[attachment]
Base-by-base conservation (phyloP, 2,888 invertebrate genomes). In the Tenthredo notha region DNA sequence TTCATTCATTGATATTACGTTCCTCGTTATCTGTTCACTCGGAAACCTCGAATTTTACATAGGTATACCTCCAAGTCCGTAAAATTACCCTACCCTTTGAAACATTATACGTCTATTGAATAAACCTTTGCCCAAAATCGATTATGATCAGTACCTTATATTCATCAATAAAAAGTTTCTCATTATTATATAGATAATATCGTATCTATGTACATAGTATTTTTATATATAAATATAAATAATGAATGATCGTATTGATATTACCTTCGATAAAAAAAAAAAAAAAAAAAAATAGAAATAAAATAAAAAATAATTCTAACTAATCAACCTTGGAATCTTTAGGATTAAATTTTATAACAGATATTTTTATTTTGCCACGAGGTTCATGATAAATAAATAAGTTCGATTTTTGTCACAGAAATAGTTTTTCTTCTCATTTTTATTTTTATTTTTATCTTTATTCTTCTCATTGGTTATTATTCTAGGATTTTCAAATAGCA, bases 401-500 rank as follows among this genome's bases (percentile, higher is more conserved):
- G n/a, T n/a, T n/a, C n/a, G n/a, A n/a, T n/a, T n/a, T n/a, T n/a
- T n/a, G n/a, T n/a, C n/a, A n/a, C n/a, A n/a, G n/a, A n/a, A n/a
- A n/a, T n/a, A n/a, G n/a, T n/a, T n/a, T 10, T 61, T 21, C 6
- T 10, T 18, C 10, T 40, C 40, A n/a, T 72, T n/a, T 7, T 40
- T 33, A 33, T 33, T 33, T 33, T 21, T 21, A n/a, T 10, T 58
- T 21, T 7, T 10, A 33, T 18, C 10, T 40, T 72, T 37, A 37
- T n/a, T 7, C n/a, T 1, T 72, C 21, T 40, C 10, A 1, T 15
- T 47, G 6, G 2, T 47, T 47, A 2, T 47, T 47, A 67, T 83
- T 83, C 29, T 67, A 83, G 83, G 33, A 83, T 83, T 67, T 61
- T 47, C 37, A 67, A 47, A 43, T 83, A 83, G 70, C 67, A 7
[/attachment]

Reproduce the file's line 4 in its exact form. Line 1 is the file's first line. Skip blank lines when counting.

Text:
- A n/a, T n/a, A n/a, G n/a, T n/a, T n/a, T 10, T 61, T 21, C 6